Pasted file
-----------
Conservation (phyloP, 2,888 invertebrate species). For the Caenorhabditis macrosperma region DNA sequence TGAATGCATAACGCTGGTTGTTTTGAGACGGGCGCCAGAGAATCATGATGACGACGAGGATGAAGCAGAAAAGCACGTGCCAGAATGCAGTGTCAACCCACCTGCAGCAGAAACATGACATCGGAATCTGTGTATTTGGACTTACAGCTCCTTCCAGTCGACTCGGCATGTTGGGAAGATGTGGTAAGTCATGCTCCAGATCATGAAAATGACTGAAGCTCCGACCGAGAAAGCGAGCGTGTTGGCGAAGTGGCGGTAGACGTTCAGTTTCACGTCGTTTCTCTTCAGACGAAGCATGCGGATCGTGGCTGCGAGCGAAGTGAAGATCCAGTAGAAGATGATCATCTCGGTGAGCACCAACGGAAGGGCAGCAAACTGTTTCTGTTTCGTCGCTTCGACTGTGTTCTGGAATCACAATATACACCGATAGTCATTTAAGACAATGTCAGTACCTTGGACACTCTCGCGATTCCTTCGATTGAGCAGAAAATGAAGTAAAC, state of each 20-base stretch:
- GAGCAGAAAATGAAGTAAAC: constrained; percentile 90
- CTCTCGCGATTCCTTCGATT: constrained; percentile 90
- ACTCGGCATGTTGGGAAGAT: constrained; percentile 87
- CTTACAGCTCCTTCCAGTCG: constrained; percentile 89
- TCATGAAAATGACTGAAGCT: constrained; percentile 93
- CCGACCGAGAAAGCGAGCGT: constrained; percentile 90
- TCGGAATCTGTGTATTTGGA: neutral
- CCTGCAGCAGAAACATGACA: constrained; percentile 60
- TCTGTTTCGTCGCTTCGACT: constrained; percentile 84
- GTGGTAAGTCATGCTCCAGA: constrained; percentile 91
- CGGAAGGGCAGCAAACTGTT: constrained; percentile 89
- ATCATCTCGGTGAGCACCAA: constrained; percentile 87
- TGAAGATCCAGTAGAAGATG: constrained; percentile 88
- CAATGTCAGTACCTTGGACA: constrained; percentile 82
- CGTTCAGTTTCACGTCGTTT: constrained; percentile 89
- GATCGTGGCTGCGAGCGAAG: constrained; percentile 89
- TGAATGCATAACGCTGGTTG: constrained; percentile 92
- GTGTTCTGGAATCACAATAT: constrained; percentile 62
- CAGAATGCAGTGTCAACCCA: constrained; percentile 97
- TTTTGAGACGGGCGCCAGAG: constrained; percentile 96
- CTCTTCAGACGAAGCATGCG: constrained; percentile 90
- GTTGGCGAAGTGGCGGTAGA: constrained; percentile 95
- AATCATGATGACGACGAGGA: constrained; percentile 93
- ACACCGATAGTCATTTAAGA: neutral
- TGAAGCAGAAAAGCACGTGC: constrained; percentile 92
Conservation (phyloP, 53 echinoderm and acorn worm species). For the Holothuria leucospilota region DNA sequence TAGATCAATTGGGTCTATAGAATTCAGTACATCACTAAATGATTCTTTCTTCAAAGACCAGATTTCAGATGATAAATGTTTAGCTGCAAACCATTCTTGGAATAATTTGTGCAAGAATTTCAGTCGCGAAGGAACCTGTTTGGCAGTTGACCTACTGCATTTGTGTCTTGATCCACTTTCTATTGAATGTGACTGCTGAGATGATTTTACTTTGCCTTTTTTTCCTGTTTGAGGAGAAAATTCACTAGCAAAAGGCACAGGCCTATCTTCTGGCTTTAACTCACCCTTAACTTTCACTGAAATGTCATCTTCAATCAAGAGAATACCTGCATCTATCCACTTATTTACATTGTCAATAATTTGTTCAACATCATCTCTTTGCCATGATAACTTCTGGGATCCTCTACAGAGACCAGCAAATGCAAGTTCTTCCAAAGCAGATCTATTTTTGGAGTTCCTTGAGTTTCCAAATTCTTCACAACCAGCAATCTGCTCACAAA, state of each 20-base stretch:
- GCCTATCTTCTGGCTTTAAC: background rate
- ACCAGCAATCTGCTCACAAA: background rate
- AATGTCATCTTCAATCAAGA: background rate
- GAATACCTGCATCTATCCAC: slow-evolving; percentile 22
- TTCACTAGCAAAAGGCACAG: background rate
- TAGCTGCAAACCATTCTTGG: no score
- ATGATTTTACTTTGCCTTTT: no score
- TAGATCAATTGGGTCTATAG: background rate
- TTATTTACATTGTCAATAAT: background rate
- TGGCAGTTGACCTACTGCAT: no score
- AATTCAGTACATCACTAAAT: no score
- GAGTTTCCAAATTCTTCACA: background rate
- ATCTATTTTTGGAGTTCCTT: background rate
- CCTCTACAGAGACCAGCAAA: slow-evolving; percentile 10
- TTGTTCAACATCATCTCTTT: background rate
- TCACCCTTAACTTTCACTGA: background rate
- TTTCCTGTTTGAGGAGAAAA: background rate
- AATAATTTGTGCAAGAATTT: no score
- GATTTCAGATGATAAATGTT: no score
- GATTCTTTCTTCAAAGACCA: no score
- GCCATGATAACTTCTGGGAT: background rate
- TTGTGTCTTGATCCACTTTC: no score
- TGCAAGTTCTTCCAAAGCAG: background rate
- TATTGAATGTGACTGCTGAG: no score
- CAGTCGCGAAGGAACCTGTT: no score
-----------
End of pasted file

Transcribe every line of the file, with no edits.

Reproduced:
Conservation (phyloP, 2,888 invertebrate species). For the Caenorhabditis macrosperma region DNA sequence TGAATGCATAACGCTGGTTGTTTTGAGACGGGCGCCAGAGAATCATGATGACGACGAGGATGAAGCAGAAAAGCACGTGCCAGAATGCAGTGTCAACCCACCTGCAGCAGAAACATGACATCGGAATCTGTGTATTTGGACTTACAGCTCCTTCCAGTCGACTCGGCATGTTGGGAAGATGTGGTAAGTCATGCTCCAGATCATGAAAATGACTGAAGCTCCGACCGAGAAAGCGAGCGTGTTGGCGAAGTGGCGGTAGACGTTCAGTTTCACGTCGTTTCTCTTCAGACGAAGCATGCGGATCGTGGCTGCGAGCGAAGTGAAGATCCAGTAGAAGATGATCATCTCGGTGAGCACCAACGGAAGGGCAGCAAACTGTTTCTGTTTCGTCGCTTCGACTGTGTTCTGGAATCACAATATACACCGATAGTCATTTAAGACAATGTCAGTACCTTGGACACTCTCGCGATTCCTTCGATTGAGCAGAAAATGAAGTAAAC, state of each 20-base stretch:
- GAGCAGAAAATGAAGTAAAC: constrained; percentile 90
- CTCTCGCGATTCCTTCGATT: constrained; percentile 90
- ACTCGGCATGTTGGGAAGAT: constrained; percentile 87
- CTTACAGCTCCTTCCAGTCG: constrained; percentile 89
- TCATGAAAATGACTGAAGCT: constrained; percentile 93
- CCGACCGAGAAAGCGAGCGT: constrained; percentile 90
- TCGGAATCTGTGTATTTGGA: neutral
- CCTGCAGCAGAAACATGACA: constrained; percentile 60
- TCTGTTTCGTCGCTTCGACT: constrained; percentile 84
- GTGGTAAGTCATGCTCCAGA: constrained; percentile 91
- CGGAAGGGCAGCAAACTGTT: constrained; percentile 89
- ATCATCTCGGTGAGCACCAA: constrained; percentile 87
- TGAAGATCCAGTAGAAGATG: constrained; percentile 88
- CAATGTCAGTACCTTGGACA: constrained; percentile 82
- CGTTCAGTTTCACGTCGTTT: constrained; percentile 89
- GATCGTGGCTGCGAGCGAAG: constrained; percentile 89
- TGAATGCATAACGCTGGTTG: constrained; percentile 92
- GTGTTCTGGAATCACAATAT: constrained; percentile 62
- CAGAATGCAGTGTCAACCCA: constrained; percentile 97
- TTTTGAGACGGGCGCCAGAG: constrained; percentile 96
- CTCTTCAGACGAAGCATGCG: constrained; percentile 90
- GTTGGCGAAGTGGCGGTAGA: constrained; percentile 95
- AATCATGATGACGACGAGGA: constrained; percentile 93
- ACACCGATAGTCATTTAAGA: neutral
- TGAAGCAGAAAAGCACGTGC: constrained; percentile 92
Conservation (phyloP, 53 echinoderm and acorn worm species). For the Holothuria leucospilota region DNA sequence TAGATCAATTGGGTCTATAGAATTCAGTACATCACTAAATGATTCTTTCTTCAAAGACCAGATTTCAGATGATAAATGTTTAGCTGCAAACCATTCTTGGAATAATTTGTGCAAGAATTTCAGTCGCGAAGGAACCTGTTTGGCAGTTGACCTACTGCATTTGTGTCTTGATCCACTTTCTATTGAATGTGACTGCTGAGATGATTTTACTTTGCCTTTTTTTCCTGTTTGAGGAGAAAATTCACTAGCAAAAGGCACAGGCCTATCTTCTGGCTTTAACTCACCCTTAACTTTCACTGAAATGTCATCTTCAATCAAGAGAATACCTGCATCTATCCACTTATTTACATTGTCAATAATTTGTTCAACATCATCTCTTTGCCATGATAACTTCTGGGATCCTCTACAGAGACCAGCAAATGCAAGTTCTTCCAAAGCAGATCTATTTTTGGAGTTCCTTGAGTTTCCAAATTCTTCACAACCAGCAATCTGCTCACAAA, state of each 20-base stretch:
- GCCTATCTTCTGGCTTTAAC: background rate
- ACCAGCAATCTGCTCACAAA: background rate
- AATGTCATCTTCAATCAAGA: background rate
- GAATACCTGCATCTATCCAC: slow-evolving; percentile 22
- TTCACTAGCAAAAGGCACAG: background rate
- TAGCTGCAAACCATTCTTGG: no score
- ATGATTTTACTTTGCCTTTT: no score
- TAGATCAATTGGGTCTATAG: background rate
- TTATTTACATTGTCAATAAT: background rate
- TGGCAGTTGACCTACTGCAT: no score
- AATTCAGTACATCACTAAAT: no score
- GAGTTTCCAAATTCTTCACA: background rate
- ATCTATTTTTGGAGTTCCTT: background rate
- CCTCTACAGAGACCAGCAAA: slow-evolving; percentile 10
- TTGTTCAACATCATCTCTTT: background rate
- TCACCCTTAACTTTCACTGA: background rate
- TTTCCTGTTTGAGGAGAAAA: background rate
- AATAATTTGTGCAAGAATTT: no score
- GATTTCAGATGATAAATGTT: no score
- GATTCTTTCTTCAAAGACCA: no score
- GCCATGATAACTTCTGGGAT: background rate
- TTGTGTCTTGATCCACTTTC: no score
- TGCAAGTTCTTCCAAAGCAG: background rate
- TATTGAATGTGACTGCTGAG: no score
- CAGTCGCGAAGGAACCTGTT: no score